3. Paying for services. Obviously, you can use these cards to pay for goods, but in my experience, that’s generally not the best strategy. I want to have access to the purchase protection and extended warranty policies of my credit cards when I purchase big ticket items, which, unfortunately these prepaid cards do not have, so it’s safer to buy items using one of my credit cards.
I also don’t want to have to keep track of the disposable prepaid card in case I need to return my purchases. I find that the ideal use of these prepaid cards is for services rendered like medical bills and car repair. In this way, I am not missing out on any bonus categories, and there is no chance I’ll need a refund. Besides, trying to use a prepaid card at restaurants and gas stations can be a pain when they attempt to pre-authorize a large amount and place a hold on your card that takes days to be released and in the meantime, you cannot use the funds loaded onto your card.
4. Postal money orders. The United States Postal Service will issue a $500 money order for a $1.20 fee, and up to $1,000 for a $1.60 fee, and they accept debit cards. I haven’t tried to use two cards for one money order, so I’ll conservatively say that it costs $2.40 per $1,000. While you have to visit a post office and stand in line, the good news is that you can deposit a money order in your bank just like a check.
5. Wal Mart Money orders. The giant retailer allows customers to use PIN-based debt cards to purchase money orders of up to $1,000 for a mere 70 cents each. You can either visit their customer service desk, or the MoneyCenter ATM. The ATM seems like the best option, but these machines were unavailable or inoperable in at least half of the stores that I visited. In that case, you can visit the customer service counter.
6. Load BlueBird. The Frequent Miler uncovered the trick to using debit cards to load BlueBird cards at Wal Mart Money centers. You can load $1,000 per day, and $5,000 per month. Then, use that money to pay any bill you want, including the credit card you used to purchase the prepaid cards themselves. BlueBird, like nearly every other product that offers online bill payment, utilizes a third party services to transfer money. Therefore, there is no way for your credit card issuer to link your payment back to Wal Mart, let alone Office Depot. Again, the machines are often unavailable, so you may have to visit customer service.
7. Wal Mart bill pay. Wal Mart can pay your bills directly for a fee of $1.00. They use CheckFree Bill Pay, which comes from the same provider that most institutions use for their online bill payment services. You go to customer service with your billing information and account number, and just pay with the card.
8. Purchase reloads for prepaid cards. As I have written, there are four major reloadable networks; Green Dot, Vanilla, ReLoadit, and Pay Pal. Most of these charge a $4.95 fee per $500. It is hard to find a retailer that will accept credit cards for purchasing the reloads to put value onto the reloadable/prepaid cards, but there are many that will still accept debit cards with a PIN such as Vanilla Visa. Then, you apply the funds to a compatible prepaid card using their web site. That prepaid card can then be used to pay your bills, including that of your credit card.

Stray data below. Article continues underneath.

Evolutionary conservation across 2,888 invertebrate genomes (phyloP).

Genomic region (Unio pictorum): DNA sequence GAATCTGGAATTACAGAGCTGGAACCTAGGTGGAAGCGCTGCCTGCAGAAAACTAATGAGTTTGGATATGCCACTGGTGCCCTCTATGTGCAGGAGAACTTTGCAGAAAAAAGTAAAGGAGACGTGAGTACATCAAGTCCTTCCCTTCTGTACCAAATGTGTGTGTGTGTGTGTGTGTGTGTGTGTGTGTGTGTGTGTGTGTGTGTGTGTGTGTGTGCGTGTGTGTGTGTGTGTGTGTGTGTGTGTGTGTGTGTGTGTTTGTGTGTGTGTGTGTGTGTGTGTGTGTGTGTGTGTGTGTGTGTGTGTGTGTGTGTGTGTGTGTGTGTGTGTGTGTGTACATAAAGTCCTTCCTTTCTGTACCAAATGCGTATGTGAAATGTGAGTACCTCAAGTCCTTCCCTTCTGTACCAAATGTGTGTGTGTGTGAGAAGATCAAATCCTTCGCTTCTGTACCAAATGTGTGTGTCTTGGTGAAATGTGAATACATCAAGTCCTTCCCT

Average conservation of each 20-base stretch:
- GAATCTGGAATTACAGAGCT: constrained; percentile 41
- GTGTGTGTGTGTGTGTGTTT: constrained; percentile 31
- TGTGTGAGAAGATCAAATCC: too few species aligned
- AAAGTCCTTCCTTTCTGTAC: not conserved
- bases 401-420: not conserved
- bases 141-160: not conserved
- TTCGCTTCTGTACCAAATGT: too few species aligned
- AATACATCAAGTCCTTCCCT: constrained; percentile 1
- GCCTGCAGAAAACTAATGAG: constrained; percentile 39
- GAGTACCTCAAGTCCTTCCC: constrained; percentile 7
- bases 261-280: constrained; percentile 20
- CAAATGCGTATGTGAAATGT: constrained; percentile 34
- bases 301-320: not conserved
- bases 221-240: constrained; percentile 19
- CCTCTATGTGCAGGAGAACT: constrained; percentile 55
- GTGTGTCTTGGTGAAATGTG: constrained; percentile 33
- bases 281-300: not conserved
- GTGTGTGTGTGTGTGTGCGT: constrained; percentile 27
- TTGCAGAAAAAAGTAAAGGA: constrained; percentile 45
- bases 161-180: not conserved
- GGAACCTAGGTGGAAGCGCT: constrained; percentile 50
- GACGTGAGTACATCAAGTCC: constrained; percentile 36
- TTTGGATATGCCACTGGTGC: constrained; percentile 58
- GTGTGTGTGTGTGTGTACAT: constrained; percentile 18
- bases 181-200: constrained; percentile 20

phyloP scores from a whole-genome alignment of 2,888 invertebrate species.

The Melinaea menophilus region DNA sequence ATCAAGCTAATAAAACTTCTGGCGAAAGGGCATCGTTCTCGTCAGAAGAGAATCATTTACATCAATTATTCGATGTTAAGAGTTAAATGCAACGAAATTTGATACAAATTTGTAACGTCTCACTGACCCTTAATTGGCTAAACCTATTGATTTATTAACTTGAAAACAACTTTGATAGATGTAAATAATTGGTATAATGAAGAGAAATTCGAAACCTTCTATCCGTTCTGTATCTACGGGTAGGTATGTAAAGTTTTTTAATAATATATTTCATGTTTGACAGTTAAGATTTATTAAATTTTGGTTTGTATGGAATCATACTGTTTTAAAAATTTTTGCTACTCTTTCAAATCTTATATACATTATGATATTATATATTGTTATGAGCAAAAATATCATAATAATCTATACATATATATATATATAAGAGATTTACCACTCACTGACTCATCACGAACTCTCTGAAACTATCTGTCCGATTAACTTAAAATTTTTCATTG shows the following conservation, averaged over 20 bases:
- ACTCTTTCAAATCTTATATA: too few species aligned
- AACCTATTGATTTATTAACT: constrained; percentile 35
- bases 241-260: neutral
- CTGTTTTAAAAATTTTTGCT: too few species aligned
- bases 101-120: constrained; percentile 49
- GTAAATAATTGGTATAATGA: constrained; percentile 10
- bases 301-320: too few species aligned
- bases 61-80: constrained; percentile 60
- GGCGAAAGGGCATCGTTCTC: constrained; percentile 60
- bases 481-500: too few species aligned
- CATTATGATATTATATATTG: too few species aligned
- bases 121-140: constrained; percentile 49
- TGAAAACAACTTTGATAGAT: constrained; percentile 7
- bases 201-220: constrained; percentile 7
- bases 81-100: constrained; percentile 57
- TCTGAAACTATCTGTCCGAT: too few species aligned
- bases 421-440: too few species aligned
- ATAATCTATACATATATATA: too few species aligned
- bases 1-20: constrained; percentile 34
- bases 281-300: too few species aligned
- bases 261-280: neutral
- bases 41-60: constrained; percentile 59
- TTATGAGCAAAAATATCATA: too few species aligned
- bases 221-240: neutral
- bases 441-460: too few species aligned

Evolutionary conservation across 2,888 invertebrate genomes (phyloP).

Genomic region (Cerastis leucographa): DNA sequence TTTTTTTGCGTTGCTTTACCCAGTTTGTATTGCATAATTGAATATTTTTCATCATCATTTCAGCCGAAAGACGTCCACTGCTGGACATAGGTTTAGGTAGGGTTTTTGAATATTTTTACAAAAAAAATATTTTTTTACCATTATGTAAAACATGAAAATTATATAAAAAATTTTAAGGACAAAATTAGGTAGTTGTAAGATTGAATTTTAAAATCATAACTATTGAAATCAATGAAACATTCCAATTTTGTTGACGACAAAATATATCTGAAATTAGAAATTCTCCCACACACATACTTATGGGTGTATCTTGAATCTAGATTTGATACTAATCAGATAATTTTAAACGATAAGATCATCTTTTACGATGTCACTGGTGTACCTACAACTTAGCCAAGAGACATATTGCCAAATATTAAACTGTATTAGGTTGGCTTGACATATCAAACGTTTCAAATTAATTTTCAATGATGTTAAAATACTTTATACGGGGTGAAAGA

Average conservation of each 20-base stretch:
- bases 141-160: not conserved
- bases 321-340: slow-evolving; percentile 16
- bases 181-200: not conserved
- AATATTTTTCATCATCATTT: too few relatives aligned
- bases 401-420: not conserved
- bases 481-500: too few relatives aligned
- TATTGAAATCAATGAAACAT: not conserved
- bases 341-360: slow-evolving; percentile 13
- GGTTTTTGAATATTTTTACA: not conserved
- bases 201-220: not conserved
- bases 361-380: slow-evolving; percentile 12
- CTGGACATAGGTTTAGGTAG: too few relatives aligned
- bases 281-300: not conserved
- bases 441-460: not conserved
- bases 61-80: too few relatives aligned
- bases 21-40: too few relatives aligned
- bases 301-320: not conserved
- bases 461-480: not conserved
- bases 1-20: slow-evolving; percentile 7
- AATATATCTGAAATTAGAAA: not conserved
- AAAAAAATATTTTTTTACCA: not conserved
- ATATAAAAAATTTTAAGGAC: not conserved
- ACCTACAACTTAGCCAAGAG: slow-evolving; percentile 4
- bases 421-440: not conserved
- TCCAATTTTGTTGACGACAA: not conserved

9. Pay taxes. The IRS lists all of the companies authorized to accept payments using credit and debit cards. Thankfully, the fees for debit cards are reasonable. I have found that ChoicePay will accept an unlimited number of debit cards over the phone with a fee of $3.48 cents each (about a 0.7% fee on $500 payments), which is important for those with tax bills greater than $1,000. In contrast, the others that I have tried have limited me to two payments. For those who own a business or do freelance work, this is an excellent way to pay estimated quarterly taxes, and though it’s time consuming to pay your bill card by card in $500 increments, it’s still a good way to earn points on a kind of transaction that is usually prohibitively expensive using credit cards.
10. Get cash back from purchases. Many retailers allow you to receive cash back from purchases with a debit card, since they only pay a fee per transaction. I have seen this option at grocery stores, drug stores, and home improvement stores. It is even possible to purchase some item of little cost, as I occasionally did in the past to avoid ATM fees. You can then deposit that cash in your bank account to pay your credit card bill.
Here’s my breakdown of the cost and estimated time each of these methods will take you.
|Method||Monthly Limit (per user account.)||Cost in Dollars||Cents per Point @ 5x including $4.95 Visa card fee.||Cost in Time per $1,000||Work with Amex?|
|Amazon Payments||$1,000||$0||.198||~10 min.||Yes|
|American Express for Target||2 accts @ $2,500 each||As low as $9 per $1,000 plus ATM fees if any.||.374||~15 min.||Yes|
|Purchasing services||none||none||.198||Little if any||Yes|
|Postal money orders||none||$2.40/$1,000||.244||Depends on the line at the post office||No|
|Wal Mart Money Order||none||$.70/$1,000||.201||<5 minutes||No|
|Load Blue Bird||$5,000||$0||.198||<5 minutes||No|
|Wal Mart Bill Pay||none||$1.00||.216||<5 minutes||No|
|Purchase Prepaid Reloads||none||$9.90/$1,000||.392||<5 minutes||Possibly|
|Pay Taxes||none||$6.96/$1,000||.334||<5 minutes||No|
|Cash back||none||none||.198||<5 minutes||No|
Good luck – and report back on your success using these methods and if you have found Visa gift cards at your local Office Depot, and if that store still lets you use a credit card to pay for them.